Thursday, September 26, 2013

Memorializing the First Confirmed Case of A(H7N9)

Since February 2013, a novel avian influenza virus, A (H7N9), has infected more than  130 individuals in the People’s Republic of China and Taiwan. At least 44 of these infected individuals have died.  In a current article in the journal Respiratory Care, Chinese medical specialists report on the case-patient details of the first officially confirmed case from March 2013.[1]  Even with treatment, The 87-year-old man died a few days after admission to the hospital on March 4, 2013.
The authors state

 . . . we identified the world’s first human case of avian influenza A H7N9 virus infection. When we first admitted this patient, there were no health care guidelines that we could follow. Even in the absence of a definite diagnosis of influenza infection, we actively carried out isolation protection in accordance with the  standard  hospital  infection-protection  protocols  while  closely coordinating the activities of different departments and ensuring the protection of the medical  supplies.  In  addition,  we  organized  the  training  for  respiratory  infectious disease  protection  in  the  nursing  department.  We  believe  that  first-line  health  care providers  should  be  highly  aware  of  the   appropriate  infection-prevention  measures before  determining  whether  the  pathogen  has  the  capability  for  human-to-human transmission.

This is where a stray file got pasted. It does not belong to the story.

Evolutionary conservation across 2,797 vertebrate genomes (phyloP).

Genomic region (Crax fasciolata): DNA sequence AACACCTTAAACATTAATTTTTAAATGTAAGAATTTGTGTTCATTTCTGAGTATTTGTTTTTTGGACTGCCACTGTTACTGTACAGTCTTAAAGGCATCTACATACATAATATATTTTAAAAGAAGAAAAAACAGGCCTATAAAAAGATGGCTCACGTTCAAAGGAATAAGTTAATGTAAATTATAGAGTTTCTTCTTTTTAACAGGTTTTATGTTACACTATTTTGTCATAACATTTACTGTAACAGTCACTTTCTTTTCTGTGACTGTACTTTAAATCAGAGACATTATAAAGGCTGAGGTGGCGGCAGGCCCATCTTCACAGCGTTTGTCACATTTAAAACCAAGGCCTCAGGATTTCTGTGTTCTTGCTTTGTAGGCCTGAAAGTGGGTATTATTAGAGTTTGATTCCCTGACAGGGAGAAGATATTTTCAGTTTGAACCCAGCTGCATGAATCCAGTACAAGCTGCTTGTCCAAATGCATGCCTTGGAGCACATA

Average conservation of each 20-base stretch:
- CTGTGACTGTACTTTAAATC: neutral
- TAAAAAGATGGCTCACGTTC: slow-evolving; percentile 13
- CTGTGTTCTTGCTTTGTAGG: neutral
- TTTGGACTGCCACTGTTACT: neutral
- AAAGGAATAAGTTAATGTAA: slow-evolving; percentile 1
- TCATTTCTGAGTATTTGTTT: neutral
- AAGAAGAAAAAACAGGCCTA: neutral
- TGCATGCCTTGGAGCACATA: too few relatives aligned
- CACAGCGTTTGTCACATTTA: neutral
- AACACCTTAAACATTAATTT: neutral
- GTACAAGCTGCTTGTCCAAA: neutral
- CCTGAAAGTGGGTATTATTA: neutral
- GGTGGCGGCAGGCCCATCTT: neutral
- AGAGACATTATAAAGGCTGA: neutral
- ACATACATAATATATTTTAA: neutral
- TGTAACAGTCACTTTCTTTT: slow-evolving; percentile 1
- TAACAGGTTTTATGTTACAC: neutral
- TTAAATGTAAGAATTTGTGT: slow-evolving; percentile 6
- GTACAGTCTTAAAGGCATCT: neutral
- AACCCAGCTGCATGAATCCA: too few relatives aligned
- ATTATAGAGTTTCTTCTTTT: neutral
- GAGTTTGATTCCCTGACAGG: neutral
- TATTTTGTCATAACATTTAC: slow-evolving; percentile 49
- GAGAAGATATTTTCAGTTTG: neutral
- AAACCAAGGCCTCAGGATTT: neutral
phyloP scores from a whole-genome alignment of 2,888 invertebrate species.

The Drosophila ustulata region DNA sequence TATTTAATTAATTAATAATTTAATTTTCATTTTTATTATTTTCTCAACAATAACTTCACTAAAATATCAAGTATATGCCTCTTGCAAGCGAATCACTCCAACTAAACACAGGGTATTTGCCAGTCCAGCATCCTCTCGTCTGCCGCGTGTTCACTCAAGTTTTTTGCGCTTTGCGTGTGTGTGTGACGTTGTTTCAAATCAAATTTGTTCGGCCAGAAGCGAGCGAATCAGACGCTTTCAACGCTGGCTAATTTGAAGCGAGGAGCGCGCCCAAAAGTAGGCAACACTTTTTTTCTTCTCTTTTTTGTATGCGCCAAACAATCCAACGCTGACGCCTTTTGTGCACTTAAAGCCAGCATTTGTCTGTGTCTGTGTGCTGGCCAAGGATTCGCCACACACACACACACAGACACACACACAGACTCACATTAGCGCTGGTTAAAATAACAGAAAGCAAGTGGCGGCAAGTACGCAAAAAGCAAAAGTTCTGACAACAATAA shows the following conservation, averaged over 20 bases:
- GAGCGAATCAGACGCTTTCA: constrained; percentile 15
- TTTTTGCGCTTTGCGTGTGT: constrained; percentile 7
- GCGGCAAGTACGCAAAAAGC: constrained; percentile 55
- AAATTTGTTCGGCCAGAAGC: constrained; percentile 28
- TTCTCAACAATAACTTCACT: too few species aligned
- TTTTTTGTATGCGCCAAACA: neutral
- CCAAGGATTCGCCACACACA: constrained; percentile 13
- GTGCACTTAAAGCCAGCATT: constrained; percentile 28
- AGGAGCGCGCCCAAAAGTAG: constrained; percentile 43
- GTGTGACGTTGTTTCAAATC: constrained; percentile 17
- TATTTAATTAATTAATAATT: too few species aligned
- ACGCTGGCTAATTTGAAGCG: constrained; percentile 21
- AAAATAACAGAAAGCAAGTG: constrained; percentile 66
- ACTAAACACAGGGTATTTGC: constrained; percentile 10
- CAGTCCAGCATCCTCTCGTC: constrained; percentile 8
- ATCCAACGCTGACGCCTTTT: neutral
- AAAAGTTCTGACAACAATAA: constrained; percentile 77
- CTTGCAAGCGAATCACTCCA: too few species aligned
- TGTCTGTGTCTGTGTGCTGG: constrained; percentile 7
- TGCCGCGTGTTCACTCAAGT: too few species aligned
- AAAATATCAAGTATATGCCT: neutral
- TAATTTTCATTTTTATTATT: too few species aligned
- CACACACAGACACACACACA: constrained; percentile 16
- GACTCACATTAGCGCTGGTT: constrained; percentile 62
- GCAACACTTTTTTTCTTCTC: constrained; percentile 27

This individual is a member of a family cluster identified as the Shanghai Family Cluster.[2]   The two sons of this man were retrospectively reported as a confirmed and suspected case. Based on the onset dates, the son who died on February 28th may have been the index case in this cluster.

Each novel disease outbreak starts with an officially confirmed initial case. If A(H7N9) becomes a pandemic virus, the article in  Respiratory Care will be one of the first footnotes in a future history of such a pandemic.

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